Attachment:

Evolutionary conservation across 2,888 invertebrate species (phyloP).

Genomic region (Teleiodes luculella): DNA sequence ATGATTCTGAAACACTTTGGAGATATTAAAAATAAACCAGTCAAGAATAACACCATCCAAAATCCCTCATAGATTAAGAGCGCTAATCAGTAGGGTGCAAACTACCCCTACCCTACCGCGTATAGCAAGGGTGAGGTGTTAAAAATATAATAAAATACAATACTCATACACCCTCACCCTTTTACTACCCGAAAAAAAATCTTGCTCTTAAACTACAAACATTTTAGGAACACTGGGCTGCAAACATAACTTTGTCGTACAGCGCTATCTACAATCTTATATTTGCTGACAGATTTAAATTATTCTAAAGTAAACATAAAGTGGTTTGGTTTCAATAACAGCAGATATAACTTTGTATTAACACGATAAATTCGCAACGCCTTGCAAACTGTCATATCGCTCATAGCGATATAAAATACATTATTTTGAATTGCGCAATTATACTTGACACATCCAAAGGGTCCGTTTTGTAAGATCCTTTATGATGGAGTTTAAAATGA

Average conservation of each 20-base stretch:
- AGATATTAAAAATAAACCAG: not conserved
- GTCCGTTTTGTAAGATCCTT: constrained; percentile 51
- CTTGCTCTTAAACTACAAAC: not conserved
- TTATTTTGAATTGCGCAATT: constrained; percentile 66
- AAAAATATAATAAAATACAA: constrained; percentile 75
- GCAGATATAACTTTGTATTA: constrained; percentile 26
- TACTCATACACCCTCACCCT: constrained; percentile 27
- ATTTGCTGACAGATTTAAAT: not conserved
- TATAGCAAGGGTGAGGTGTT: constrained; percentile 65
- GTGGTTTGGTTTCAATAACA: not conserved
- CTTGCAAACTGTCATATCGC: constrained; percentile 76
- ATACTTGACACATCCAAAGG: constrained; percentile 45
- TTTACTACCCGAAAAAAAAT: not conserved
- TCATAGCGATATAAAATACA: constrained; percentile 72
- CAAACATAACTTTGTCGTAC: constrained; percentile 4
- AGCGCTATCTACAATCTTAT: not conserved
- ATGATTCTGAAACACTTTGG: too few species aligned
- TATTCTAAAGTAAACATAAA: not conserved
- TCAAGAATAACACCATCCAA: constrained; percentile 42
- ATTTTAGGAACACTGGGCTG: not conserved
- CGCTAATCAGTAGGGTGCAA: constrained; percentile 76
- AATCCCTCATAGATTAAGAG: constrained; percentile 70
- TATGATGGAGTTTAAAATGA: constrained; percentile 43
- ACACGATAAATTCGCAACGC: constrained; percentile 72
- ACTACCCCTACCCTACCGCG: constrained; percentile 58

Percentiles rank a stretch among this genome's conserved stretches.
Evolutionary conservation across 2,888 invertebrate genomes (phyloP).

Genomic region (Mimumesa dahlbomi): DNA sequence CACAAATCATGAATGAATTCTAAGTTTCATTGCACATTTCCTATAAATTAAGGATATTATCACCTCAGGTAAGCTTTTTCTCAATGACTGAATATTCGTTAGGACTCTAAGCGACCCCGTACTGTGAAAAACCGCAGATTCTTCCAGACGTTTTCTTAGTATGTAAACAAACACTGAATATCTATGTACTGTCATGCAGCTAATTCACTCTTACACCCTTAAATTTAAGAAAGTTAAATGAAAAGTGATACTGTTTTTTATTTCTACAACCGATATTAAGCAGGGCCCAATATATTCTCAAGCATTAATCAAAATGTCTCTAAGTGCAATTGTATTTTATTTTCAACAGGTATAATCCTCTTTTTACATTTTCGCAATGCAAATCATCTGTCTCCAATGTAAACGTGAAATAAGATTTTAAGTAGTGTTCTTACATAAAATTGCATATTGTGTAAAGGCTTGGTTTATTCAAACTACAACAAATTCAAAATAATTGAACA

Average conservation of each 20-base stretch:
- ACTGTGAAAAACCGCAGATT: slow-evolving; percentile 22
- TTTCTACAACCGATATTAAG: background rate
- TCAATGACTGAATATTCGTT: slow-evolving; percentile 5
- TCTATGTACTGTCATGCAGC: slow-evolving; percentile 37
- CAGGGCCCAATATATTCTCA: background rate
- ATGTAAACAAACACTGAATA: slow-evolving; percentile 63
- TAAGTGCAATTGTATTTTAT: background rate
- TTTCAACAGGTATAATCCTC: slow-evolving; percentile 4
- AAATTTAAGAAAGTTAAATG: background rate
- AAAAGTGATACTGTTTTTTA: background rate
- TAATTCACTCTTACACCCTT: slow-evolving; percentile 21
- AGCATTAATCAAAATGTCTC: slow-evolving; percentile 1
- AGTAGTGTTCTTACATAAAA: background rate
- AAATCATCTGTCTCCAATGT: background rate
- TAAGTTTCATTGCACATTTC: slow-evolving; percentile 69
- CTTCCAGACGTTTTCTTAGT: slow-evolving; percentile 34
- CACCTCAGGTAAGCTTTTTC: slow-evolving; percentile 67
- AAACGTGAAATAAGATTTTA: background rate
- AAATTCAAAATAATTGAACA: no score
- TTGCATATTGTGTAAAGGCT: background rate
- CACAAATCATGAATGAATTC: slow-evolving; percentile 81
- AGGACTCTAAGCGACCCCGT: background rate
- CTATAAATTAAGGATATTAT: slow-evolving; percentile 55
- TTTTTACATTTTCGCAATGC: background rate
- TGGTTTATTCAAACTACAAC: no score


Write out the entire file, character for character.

Evolutionary conservation across 2,888 invertebrate species (phyloP).

Genomic region (Teleiodes luculella): DNA sequence ATGATTCTGAAACACTTTGGAGATATTAAAAATAAACCAGTCAAGAATAACACCATCCAAAATCCCTCATAGATTAAGAGCGCTAATCAGTAGGGTGCAAACTACCCCTACCCTACCGCGTATAGCAAGGGTGAGGTGTTAAAAATATAATAAAATACAATACTCATACACCCTCACCCTTTTACTACCCGAAAAAAAATCTTGCTCTTAAACTACAAACATTTTAGGAACACTGGGCTGCAAACATAACTTTGTCGTACAGCGCTATCTACAATCTTATATTTGCTGACAGATTTAAATTATTCTAAAGTAAACATAAAGTGGTTTGGTTTCAATAACAGCAGATATAACTTTGTATTAACACGATAAATTCGCAACGCCTTGCAAACTGTCATATCGCTCATAGCGATATAAAATACATTATTTTGAATTGCGCAATTATACTTGACACATCCAAAGGGTCCGTTTTGTAAGATCCTTTATGATGGAGTTTAAAATGA

Average conservation of each 20-base stretch:
- AGATATTAAAAATAAACCAG: not conserved
- GTCCGTTTTGTAAGATCCTT: constrained; percentile 51
- CTTGCTCTTAAACTACAAAC: not conserved
- TTATTTTGAATTGCGCAATT: constrained; percentile 66
- AAAAATATAATAAAATACAA: constrained; percentile 75
- GCAGATATAACTTTGTATTA: constrained; percentile 26
- TACTCATACACCCTCACCCT: constrained; percentile 27
- ATTTGCTGACAGATTTAAAT: not conserved
- TATAGCAAGGGTGAGGTGTT: constrained; percentile 65
- GTGGTTTGGTTTCAATAACA: not conserved
- CTTGCAAACTGTCATATCGC: constrained; percentile 76
- ATACTTGACACATCCAAAGG: constrained; percentile 45
- TTTACTACCCGAAAAAAAAT: not conserved
- TCATAGCGATATAAAATACA: constrained; percentile 72
- CAAACATAACTTTGTCGTAC: constrained; percentile 4
- AGCGCTATCTACAATCTTAT: not conserved
- ATGATTCTGAAACACTTTGG: too few species aligned
- TATTCTAAAGTAAACATAAA: not conserved
- TCAAGAATAACACCATCCAA: constrained; percentile 42
- ATTTTAGGAACACTGGGCTG: not conserved
- CGCTAATCAGTAGGGTGCAA: constrained; percentile 76
- AATCCCTCATAGATTAAGAG: constrained; percentile 70
- TATGATGGAGTTTAAAATGA: constrained; percentile 43
- ACACGATAAATTCGCAACGC: constrained; percentile 72
- ACTACCCCTACCCTACCGCG: constrained; percentile 58

Percentiles rank a stretch among this genome's conserved stretches.
Evolutionary conservation across 2,888 invertebrate genomes (phyloP).

Genomic region (Mimumesa dahlbomi): DNA sequence CACAAATCATGAATGAATTCTAAGTTTCATTGCACATTTCCTATAAATTAAGGATATTATCACCTCAGGTAAGCTTTTTCTCAATGACTGAATATTCGTTAGGACTCTAAGCGACCCCGTACTGTGAAAAACCGCAGATTCTTCCAGACGTTTTCTTAGTATGTAAACAAACACTGAATATCTATGTACTGTCATGCAGCTAATTCACTCTTACACCCTTAAATTTAAGAAAGTTAAATGAAAAGTGATACTGTTTTTTATTTCTACAACCGATATTAAGCAGGGCCCAATATATTCTCAAGCATTAATCAAAATGTCTCTAAGTGCAATTGTATTTTATTTTCAACAGGTATAATCCTCTTTTTACATTTTCGCAATGCAAATCATCTGTCTCCAATGTAAACGTGAAATAAGATTTTAAGTAGTGTTCTTACATAAAATTGCATATTGTGTAAAGGCTTGGTTTATTCAAACTACAACAAATTCAAAATAATTGAACA

Average conservation of each 20-base stretch:
- ACTGTGAAAAACCGCAGATT: slow-evolving; percentile 22
- TTTCTACAACCGATATTAAG: background rate
- TCAATGACTGAATATTCGTT: slow-evolving; percentile 5
- TCTATGTACTGTCATGCAGC: slow-evolving; percentile 37
- CAGGGCCCAATATATTCTCA: background rate
- ATGTAAACAAACACTGAATA: slow-evolving; percentile 63
- TAAGTGCAATTGTATTTTAT: background rate
- TTTCAACAGGTATAATCCTC: slow-evolving; percentile 4
- AAATTTAAGAAAGTTAAATG: background rate
- AAAAGTGATACTGTTTTTTA: background rate
- TAATTCACTCTTACACCCTT: slow-evolving; percentile 21
- AGCATTAATCAAAATGTCTC: slow-evolving; percentile 1
- AGTAGTGTTCTTACATAAAA: background rate
- AAATCATCTGTCTCCAATGT: background rate
- TAAGTTTCATTGCACATTTC: slow-evolving; percentile 69
- CTTCCAGACGTTTTCTTAGT: slow-evolving; percentile 34
- CACCTCAGGTAAGCTTTTTC: slow-evolving; percentile 67
- AAACGTGAAATAAGATTTTA: background rate
- AAATTCAAAATAATTGAACA: no score
- TTGCATATTGTGTAAAGGCT: background rate
- CACAAATCATGAATGAATTC: slow-evolving; percentile 81
- AGGACTCTAAGCGACCCCGT: background rate
- CTATAAATTAAGGATATTAT: slow-evolving; percentile 55
- TTTTTACATTTTCGCAATGC: background rate
- TGGTTTATTCAAACTACAAC: no score